News & Politics

Minneapolis Voters Will Soon Decide Whether to 'Defund the Police'

Townhall Media/Julio Rosas

Republicans successfully made the “defund the police” label stick to Democrats during the 2020 election, especially in the U.S. House, where Democrats surprisingly lost over a dozen seats. Amid the ongoing chaos of the Biden administration, the GOP now hopes to reclaim congressional power next fall.

Perhaps no major city will prove more instructive on the political fallout from that appalling slogan than Minneapolis, where residents will vote on Nov. 2 to elect a mayor and, perhaps more importantly, decide the future of their city’s police department.

If Minneapolis voters approve the ballot measure, the city could create a new public safety agency without being required to fund a minimum number of officers.

House Republicans, led by a popular Minnesota congressman, are using Minneapolis as the fulcrum of a wide-ranging blitz to help the party ahead of next year’s midterms.

“We’ve won campaigns across the country in the last cycle as a direct result of this insanity,” said U.S. Rep. Tom Emmer (R-Minn.), chairman of the National Republican Congressional Committee. “Minneapolis is just part of the problem. You can look at Minneapolis, New York, Portland, you can pick your city, this is a Democrat issue.”

Related: FED UP: Inside the Chicago Police Shortage

Only a few days after George Floyd’s death last summer, nine Minneapolis City Council members stood on a stage with the phrase “defund police” spelled out in front of them, promising to “begin the process of ending the Minneapolis Police Department.”

The ridiculous message failed, causing some council members to quickly distance themselves from the “defund” message.

Crime has been rampant

in “Murderapolis” and Saint Paul since.

With Election Day just a fortnight away, the ballot issue has divided high-profile Democrats in the Twin Cities.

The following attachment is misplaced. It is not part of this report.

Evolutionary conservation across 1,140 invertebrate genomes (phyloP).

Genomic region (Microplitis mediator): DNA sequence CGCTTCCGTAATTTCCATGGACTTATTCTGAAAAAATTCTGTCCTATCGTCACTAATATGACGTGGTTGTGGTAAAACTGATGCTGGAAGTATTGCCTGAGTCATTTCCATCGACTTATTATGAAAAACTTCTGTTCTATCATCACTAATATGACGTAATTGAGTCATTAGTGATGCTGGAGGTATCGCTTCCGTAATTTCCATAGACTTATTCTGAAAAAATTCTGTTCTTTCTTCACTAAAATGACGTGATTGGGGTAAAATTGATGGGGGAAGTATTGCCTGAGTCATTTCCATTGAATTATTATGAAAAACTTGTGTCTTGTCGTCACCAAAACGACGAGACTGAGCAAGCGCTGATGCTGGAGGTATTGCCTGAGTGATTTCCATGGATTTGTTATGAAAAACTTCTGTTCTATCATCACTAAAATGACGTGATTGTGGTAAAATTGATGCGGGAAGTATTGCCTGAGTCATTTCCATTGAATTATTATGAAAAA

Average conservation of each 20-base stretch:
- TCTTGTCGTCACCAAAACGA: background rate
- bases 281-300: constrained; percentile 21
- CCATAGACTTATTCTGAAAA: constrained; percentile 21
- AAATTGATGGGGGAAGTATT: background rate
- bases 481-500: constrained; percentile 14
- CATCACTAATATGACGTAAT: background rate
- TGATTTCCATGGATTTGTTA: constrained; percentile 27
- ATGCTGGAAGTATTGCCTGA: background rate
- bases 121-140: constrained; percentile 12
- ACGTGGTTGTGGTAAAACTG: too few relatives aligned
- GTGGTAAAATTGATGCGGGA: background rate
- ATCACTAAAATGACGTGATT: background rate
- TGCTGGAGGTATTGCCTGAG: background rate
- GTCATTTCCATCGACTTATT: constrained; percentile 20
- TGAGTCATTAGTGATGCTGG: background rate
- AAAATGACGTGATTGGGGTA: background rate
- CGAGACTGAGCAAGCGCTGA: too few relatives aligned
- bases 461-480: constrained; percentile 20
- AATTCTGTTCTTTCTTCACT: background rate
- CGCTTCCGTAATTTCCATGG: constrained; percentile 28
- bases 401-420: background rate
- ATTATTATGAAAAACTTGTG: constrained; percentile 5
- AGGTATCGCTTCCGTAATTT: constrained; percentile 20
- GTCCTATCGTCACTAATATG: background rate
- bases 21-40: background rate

Radical Minnesota Attorney General Keith Ellison thinks the measure will actually make people safer.

“What they’ve taken is essentially a hashtag, a provocative slogan, accused the Democrats of making it a program, and now the Democrats who are afraid of that, they’re doing the worst thing by somehow crediting that,” Ellison said. “People are saying refund the community.”

U.S. Sens. Amy Klobuchar and Tina Smith, along with Minnesota Gov. Tim Walz have come out against the measure, likely understanding fallout for Democrats if the question passes.

U.S. Rep. Angie Craig, who represents a suburban swing seat just south of the city, also opposes the ballot measure, saying it is “not fully thought through as a plan and it’s bad politics.”

With a strong 2022 challenger looming, Craig acknowledges Republicans will associate the defund movement with any Democrat.

“I think the words themselves are toxic to Democrats across the country and in front-line districts like myself, because it doesn’t acknowledge the nuance of we need our police officers and our first responders to protect our communities,” she said last month.

But opposition from Craig, Klobuchar, Walz, and other Democrats hasn’t deterred the queen of bigotry from vociferously backing the deranged idea.

U.S. Rep. Ilhan Omar, who represents crime-ridden Minneapolis, has numerous times sought to “dismantle” her city’s police.

“I just really can’t understand how people will disregard the needs and the desires of a whole city because it is politically expedient for them,” Omar, who enjoys expensive private security, recently ranted.

Clearly the hateful socialist — when not busy calling the state’s largest and most liberal paper “racist” — already forgot a recent lesson from America’s largest city: Retired police captain Eric Adams will be New York City’s next mayor because, even in a left-wing locale, voters preferred his opposition to the defund movement, as crime spirals out of control.

In the city Omar supposedly represents, police funding has decreased since Floyd’s death. The Minneapolis Police Department (MPD) entered 2020 with a $193 million budget, enough to employ almost 900 officers. After the pandemic and noxious council members forced city leaders to trim spending, the department began 2021 with only a $164 million budget. More than 200 officers left MPD in the months following the “Black Lives Matter” riots that destroyed parts of Minneapolis.

Short hundreds of officers, violent-crime arrests so far this year are down 30 percent over the same time period in 2020. Last year marked the second deadliest in city history, and homicides are also way up in 2021.